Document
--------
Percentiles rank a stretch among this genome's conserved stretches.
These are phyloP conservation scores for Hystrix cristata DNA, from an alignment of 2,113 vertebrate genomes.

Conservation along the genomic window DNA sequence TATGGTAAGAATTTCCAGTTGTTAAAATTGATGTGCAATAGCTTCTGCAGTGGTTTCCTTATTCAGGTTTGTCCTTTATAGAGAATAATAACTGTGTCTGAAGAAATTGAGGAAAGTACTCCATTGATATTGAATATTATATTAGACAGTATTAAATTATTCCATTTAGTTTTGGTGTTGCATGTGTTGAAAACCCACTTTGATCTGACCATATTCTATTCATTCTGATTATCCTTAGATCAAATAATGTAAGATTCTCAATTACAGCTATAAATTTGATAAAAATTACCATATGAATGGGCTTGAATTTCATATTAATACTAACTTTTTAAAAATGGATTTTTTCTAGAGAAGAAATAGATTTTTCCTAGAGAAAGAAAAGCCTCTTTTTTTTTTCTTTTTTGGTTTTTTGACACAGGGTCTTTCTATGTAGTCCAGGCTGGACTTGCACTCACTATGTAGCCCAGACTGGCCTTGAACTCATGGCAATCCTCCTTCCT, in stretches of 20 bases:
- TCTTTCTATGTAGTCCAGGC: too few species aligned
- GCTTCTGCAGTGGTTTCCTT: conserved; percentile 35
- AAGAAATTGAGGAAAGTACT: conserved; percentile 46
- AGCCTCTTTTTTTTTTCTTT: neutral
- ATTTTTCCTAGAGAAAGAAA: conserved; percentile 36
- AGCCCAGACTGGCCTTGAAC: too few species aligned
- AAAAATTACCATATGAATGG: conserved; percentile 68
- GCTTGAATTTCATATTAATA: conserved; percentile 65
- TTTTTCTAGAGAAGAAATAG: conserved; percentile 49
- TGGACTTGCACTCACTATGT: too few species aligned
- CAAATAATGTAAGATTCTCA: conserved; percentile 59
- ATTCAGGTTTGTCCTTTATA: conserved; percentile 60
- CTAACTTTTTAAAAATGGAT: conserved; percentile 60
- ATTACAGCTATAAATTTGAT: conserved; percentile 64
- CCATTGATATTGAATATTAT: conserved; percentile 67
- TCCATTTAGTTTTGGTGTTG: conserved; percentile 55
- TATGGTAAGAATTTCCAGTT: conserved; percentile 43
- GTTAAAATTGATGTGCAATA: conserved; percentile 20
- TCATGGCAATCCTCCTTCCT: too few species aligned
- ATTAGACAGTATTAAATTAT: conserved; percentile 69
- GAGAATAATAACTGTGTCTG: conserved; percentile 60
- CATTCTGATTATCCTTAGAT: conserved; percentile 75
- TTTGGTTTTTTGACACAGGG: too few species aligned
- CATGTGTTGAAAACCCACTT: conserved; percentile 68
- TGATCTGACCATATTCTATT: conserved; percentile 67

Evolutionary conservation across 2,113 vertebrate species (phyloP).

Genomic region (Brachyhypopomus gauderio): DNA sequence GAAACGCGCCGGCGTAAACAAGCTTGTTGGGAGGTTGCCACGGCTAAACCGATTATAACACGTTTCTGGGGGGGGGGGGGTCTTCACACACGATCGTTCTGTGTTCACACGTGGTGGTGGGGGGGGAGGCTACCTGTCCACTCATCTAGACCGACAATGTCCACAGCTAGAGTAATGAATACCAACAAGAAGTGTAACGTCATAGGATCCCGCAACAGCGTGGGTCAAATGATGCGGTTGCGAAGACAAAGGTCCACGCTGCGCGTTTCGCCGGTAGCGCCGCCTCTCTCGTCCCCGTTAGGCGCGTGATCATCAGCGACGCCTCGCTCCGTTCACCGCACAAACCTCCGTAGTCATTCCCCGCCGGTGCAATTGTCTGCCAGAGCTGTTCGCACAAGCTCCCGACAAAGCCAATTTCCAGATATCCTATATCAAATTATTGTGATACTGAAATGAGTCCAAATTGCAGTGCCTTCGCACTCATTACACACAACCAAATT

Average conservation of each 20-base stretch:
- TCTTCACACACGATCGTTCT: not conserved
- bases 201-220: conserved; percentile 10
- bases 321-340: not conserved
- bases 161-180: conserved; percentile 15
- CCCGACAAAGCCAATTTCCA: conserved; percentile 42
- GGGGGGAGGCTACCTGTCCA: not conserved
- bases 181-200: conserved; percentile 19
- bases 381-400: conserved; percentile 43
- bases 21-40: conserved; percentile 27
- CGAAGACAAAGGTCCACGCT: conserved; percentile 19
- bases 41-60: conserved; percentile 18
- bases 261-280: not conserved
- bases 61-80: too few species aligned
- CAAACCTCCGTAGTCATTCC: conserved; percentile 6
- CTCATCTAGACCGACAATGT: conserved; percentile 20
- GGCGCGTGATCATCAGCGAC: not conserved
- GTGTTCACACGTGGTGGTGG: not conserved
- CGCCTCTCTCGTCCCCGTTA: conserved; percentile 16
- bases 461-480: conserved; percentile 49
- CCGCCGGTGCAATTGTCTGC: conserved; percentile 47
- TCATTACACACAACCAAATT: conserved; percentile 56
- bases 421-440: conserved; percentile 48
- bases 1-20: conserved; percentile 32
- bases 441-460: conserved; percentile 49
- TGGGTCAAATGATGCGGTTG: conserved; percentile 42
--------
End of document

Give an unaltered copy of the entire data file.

Percentiles rank a stretch among this genome's conserved stretches.
These are phyloP conservation scores for Hystrix cristata DNA, from an alignment of 2,113 vertebrate genomes.

Conservation along the genomic window DNA sequence TATGGTAAGAATTTCCAGTTGTTAAAATTGATGTGCAATAGCTTCTGCAGTGGTTTCCTTATTCAGGTTTGTCCTTTATAGAGAATAATAACTGTGTCTGAAGAAATTGAGGAAAGTACTCCATTGATATTGAATATTATATTAGACAGTATTAAATTATTCCATTTAGTTTTGGTGTTGCATGTGTTGAAAACCCACTTTGATCTGACCATATTCTATTCATTCTGATTATCCTTAGATCAAATAATGTAAGATTCTCAATTACAGCTATAAATTTGATAAAAATTACCATATGAATGGGCTTGAATTTCATATTAATACTAACTTTTTAAAAATGGATTTTTTCTAGAGAAGAAATAGATTTTTCCTAGAGAAAGAAAAGCCTCTTTTTTTTTTCTTTTTTGGTTTTTTGACACAGGGTCTTTCTATGTAGTCCAGGCTGGACTTGCACTCACTATGTAGCCCAGACTGGCCTTGAACTCATGGCAATCCTCCTTCCT, in stretches of 20 bases:
- TCTTTCTATGTAGTCCAGGC: too few species aligned
- GCTTCTGCAGTGGTTTCCTT: conserved; percentile 35
- AAGAAATTGAGGAAAGTACT: conserved; percentile 46
- AGCCTCTTTTTTTTTTCTTT: neutral
- ATTTTTCCTAGAGAAAGAAA: conserved; percentile 36
- AGCCCAGACTGGCCTTGAAC: too few species aligned
- AAAAATTACCATATGAATGG: conserved; percentile 68
- GCTTGAATTTCATATTAATA: conserved; percentile 65
- TTTTTCTAGAGAAGAAATAG: conserved; percentile 49
- TGGACTTGCACTCACTATGT: too few species aligned
- CAAATAATGTAAGATTCTCA: conserved; percentile 59
- ATTCAGGTTTGTCCTTTATA: conserved; percentile 60
- CTAACTTTTTAAAAATGGAT: conserved; percentile 60
- ATTACAGCTATAAATTTGAT: conserved; percentile 64
- CCATTGATATTGAATATTAT: conserved; percentile 67
- TCCATTTAGTTTTGGTGTTG: conserved; percentile 55
- TATGGTAAGAATTTCCAGTT: conserved; percentile 43
- GTTAAAATTGATGTGCAATA: conserved; percentile 20
- TCATGGCAATCCTCCTTCCT: too few species aligned
- ATTAGACAGTATTAAATTAT: conserved; percentile 69
- GAGAATAATAACTGTGTCTG: conserved; percentile 60
- CATTCTGATTATCCTTAGAT: conserved; percentile 75
- TTTGGTTTTTTGACACAGGG: too few species aligned
- CATGTGTTGAAAACCCACTT: conserved; percentile 68
- TGATCTGACCATATTCTATT: conserved; percentile 67

Evolutionary conservation across 2,113 vertebrate species (phyloP).

Genomic region (Brachyhypopomus gauderio): DNA sequence GAAACGCGCCGGCGTAAACAAGCTTGTTGGGAGGTTGCCACGGCTAAACCGATTATAACACGTTTCTGGGGGGGGGGGGGTCTTCACACACGATCGTTCTGTGTTCACACGTGGTGGTGGGGGGGGAGGCTACCTGTCCACTCATCTAGACCGACAATGTCCACAGCTAGAGTAATGAATACCAACAAGAAGTGTAACGTCATAGGATCCCGCAACAGCGTGGGTCAAATGATGCGGTTGCGAAGACAAAGGTCCACGCTGCGCGTTTCGCCGGTAGCGCCGCCTCTCTCGTCCCCGTTAGGCGCGTGATCATCAGCGACGCCTCGCTCCGTTCACCGCACAAACCTCCGTAGTCATTCCCCGCCGGTGCAATTGTCTGCCAGAGCTGTTCGCACAAGCTCCCGACAAAGCCAATTTCCAGATATCCTATATCAAATTATTGTGATACTGAAATGAGTCCAAATTGCAGTGCCTTCGCACTCATTACACACAACCAAATT

Average conservation of each 20-base stretch:
- TCTTCACACACGATCGTTCT: not conserved
- bases 201-220: conserved; percentile 10
- bases 321-340: not conserved
- bases 161-180: conserved; percentile 15
- CCCGACAAAGCCAATTTCCA: conserved; percentile 42
- GGGGGGAGGCTACCTGTCCA: not conserved
- bases 181-200: conserved; percentile 19
- bases 381-400: conserved; percentile 43
- bases 21-40: conserved; percentile 27
- CGAAGACAAAGGTCCACGCT: conserved; percentile 19
- bases 41-60: conserved; percentile 18
- bases 261-280: not conserved
- bases 61-80: too few species aligned
- CAAACCTCCGTAGTCATTCC: conserved; percentile 6
- CTCATCTAGACCGACAATGT: conserved; percentile 20
- GGCGCGTGATCATCAGCGAC: not conserved
- GTGTTCACACGTGGTGGTGG: not conserved
- CGCCTCTCTCGTCCCCGTTA: conserved; percentile 16
- bases 461-480: conserved; percentile 49
- CCGCCGGTGCAATTGTCTGC: conserved; percentile 47
- TCATTACACACAACCAAATT: conserved; percentile 56
- bases 421-440: conserved; percentile 48
- bases 1-20: conserved; percentile 32
- bases 441-460: conserved; percentile 49
- TGGGTCAAATGATGCGGTTG: conserved; percentile 42